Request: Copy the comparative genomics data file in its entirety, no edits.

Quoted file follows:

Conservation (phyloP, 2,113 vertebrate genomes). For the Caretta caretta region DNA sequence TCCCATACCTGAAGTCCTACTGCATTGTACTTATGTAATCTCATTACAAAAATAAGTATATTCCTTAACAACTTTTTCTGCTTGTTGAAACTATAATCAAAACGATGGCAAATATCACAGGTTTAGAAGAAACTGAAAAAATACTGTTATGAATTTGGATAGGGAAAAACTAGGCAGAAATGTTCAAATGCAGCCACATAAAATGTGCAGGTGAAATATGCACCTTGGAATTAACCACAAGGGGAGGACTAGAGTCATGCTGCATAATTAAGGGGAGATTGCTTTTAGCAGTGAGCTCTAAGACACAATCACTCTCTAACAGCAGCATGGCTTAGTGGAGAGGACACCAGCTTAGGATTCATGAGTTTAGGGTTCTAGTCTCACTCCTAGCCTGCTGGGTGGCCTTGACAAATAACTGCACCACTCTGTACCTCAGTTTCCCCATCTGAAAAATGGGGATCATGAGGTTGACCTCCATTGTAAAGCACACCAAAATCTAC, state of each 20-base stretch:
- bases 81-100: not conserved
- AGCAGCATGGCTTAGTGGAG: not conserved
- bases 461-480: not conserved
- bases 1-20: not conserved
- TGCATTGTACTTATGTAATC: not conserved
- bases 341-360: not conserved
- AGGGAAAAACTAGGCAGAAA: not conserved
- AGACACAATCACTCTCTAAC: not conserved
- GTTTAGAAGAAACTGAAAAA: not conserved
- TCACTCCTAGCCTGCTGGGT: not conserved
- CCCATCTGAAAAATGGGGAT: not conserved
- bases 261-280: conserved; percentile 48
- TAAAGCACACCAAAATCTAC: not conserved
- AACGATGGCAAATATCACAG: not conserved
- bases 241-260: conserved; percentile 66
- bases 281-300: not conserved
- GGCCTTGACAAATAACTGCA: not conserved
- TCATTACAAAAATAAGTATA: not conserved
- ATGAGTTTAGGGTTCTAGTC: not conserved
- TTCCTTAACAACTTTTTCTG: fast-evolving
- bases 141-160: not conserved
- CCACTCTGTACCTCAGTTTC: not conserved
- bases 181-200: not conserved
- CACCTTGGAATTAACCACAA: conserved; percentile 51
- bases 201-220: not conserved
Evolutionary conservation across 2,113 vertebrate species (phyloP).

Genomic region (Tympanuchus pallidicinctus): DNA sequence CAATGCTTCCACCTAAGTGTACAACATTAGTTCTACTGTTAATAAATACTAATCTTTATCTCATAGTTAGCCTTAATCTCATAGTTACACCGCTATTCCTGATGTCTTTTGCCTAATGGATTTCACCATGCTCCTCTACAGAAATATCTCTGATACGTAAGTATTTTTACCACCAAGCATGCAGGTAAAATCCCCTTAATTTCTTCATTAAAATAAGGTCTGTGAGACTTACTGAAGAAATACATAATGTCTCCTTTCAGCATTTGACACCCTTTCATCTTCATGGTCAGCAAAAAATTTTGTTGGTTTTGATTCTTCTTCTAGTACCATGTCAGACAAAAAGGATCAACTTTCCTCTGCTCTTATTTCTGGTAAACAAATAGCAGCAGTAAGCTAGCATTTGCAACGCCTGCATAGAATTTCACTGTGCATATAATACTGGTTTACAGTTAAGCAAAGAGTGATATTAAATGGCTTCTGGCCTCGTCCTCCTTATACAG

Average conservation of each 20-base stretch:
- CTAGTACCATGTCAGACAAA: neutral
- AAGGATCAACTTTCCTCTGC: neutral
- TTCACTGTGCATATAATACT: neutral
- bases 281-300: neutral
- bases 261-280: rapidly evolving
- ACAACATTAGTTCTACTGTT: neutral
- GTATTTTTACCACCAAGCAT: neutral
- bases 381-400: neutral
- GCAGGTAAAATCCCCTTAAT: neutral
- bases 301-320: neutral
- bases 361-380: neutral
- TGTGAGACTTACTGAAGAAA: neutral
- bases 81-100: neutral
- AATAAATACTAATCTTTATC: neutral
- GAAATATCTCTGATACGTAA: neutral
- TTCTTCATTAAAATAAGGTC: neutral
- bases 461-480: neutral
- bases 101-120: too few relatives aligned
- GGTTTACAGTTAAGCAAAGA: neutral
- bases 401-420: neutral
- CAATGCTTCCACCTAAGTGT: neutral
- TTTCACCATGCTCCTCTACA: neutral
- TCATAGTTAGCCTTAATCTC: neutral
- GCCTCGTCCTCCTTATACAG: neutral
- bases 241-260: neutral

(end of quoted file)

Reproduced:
Conservation (phyloP, 2,113 vertebrate genomes). For the Caretta caretta region DNA sequence TCCCATACCTGAAGTCCTACTGCATTGTACTTATGTAATCTCATTACAAAAATAAGTATATTCCTTAACAACTTTTTCTGCTTGTTGAAACTATAATCAAAACGATGGCAAATATCACAGGTTTAGAAGAAACTGAAAAAATACTGTTATGAATTTGGATAGGGAAAAACTAGGCAGAAATGTTCAAATGCAGCCACATAAAATGTGCAGGTGAAATATGCACCTTGGAATTAACCACAAGGGGAGGACTAGAGTCATGCTGCATAATTAAGGGGAGATTGCTTTTAGCAGTGAGCTCTAAGACACAATCACTCTCTAACAGCAGCATGGCTTAGTGGAGAGGACACCAGCTTAGGATTCATGAGTTTAGGGTTCTAGTCTCACTCCTAGCCTGCTGGGTGGCCTTGACAAATAACTGCACCACTCTGTACCTCAGTTTCCCCATCTGAAAAATGGGGATCATGAGGTTGACCTCCATTGTAAAGCACACCAAAATCTAC, state of each 20-base stretch:
- bases 81-100: not conserved
- AGCAGCATGGCTTAGTGGAG: not conserved
- bases 461-480: not conserved
- bases 1-20: not conserved
- TGCATTGTACTTATGTAATC: not conserved
- bases 341-360: not conserved
- AGGGAAAAACTAGGCAGAAA: not conserved
- AGACACAATCACTCTCTAAC: not conserved
- GTTTAGAAGAAACTGAAAAA: not conserved
- TCACTCCTAGCCTGCTGGGT: not conserved
- CCCATCTGAAAAATGGGGAT: not conserved
- bases 261-280: conserved; percentile 48
- TAAAGCACACCAAAATCTAC: not conserved
- AACGATGGCAAATATCACAG: not conserved
- bases 241-260: conserved; percentile 66
- bases 281-300: not conserved
- GGCCTTGACAAATAACTGCA: not conserved
- TCATTACAAAAATAAGTATA: not conserved
- ATGAGTTTAGGGTTCTAGTC: not conserved
- TTCCTTAACAACTTTTTCTG: fast-evolving
- bases 141-160: not conserved
- CCACTCTGTACCTCAGTTTC: not conserved
- bases 181-200: not conserved
- CACCTTGGAATTAACCACAA: conserved; percentile 51
- bases 201-220: not conserved
Evolutionary conservation across 2,113 vertebrate species (phyloP).

Genomic region (Tympanuchus pallidicinctus): DNA sequence CAATGCTTCCACCTAAGTGTACAACATTAGTTCTACTGTTAATAAATACTAATCTTTATCTCATAGTTAGCCTTAATCTCATAGTTACACCGCTATTCCTGATGTCTTTTGCCTAATGGATTTCACCATGCTCCTCTACAGAAATATCTCTGATACGTAAGTATTTTTACCACCAAGCATGCAGGTAAAATCCCCTTAATTTCTTCATTAAAATAAGGTCTGTGAGACTTACTGAAGAAATACATAATGTCTCCTTTCAGCATTTGACACCCTTTCATCTTCATGGTCAGCAAAAAATTTTGTTGGTTTTGATTCTTCTTCTAGTACCATGTCAGACAAAAAGGATCAACTTTCCTCTGCTCTTATTTCTGGTAAACAAATAGCAGCAGTAAGCTAGCATTTGCAACGCCTGCATAGAATTTCACTGTGCATATAATACTGGTTTACAGTTAAGCAAAGAGTGATATTAAATGGCTTCTGGCCTCGTCCTCCTTATACAG

Average conservation of each 20-base stretch:
- CTAGTACCATGTCAGACAAA: neutral
- AAGGATCAACTTTCCTCTGC: neutral
- TTCACTGTGCATATAATACT: neutral
- bases 281-300: neutral
- bases 261-280: rapidly evolving
- ACAACATTAGTTCTACTGTT: neutral
- GTATTTTTACCACCAAGCAT: neutral
- bases 381-400: neutral
- GCAGGTAAAATCCCCTTAAT: neutral
- bases 301-320: neutral
- bases 361-380: neutral
- TGTGAGACTTACTGAAGAAA: neutral
- bases 81-100: neutral
- AATAAATACTAATCTTTATC: neutral
- GAAATATCTCTGATACGTAA: neutral
- TTCTTCATTAAAATAAGGTC: neutral
- bases 461-480: neutral
- bases 101-120: too few relatives aligned
- GGTTTACAGTTAAGCAAAGA: neutral
- bases 401-420: neutral
- CAATGCTTCCACCTAAGTGT: neutral
- TTTCACCATGCTCCTCTACA: neutral
- TCATAGTTAGCCTTAATCTC: neutral
- GCCTCGTCCTCCTTATACAG: neutral
- bases 241-260: neutral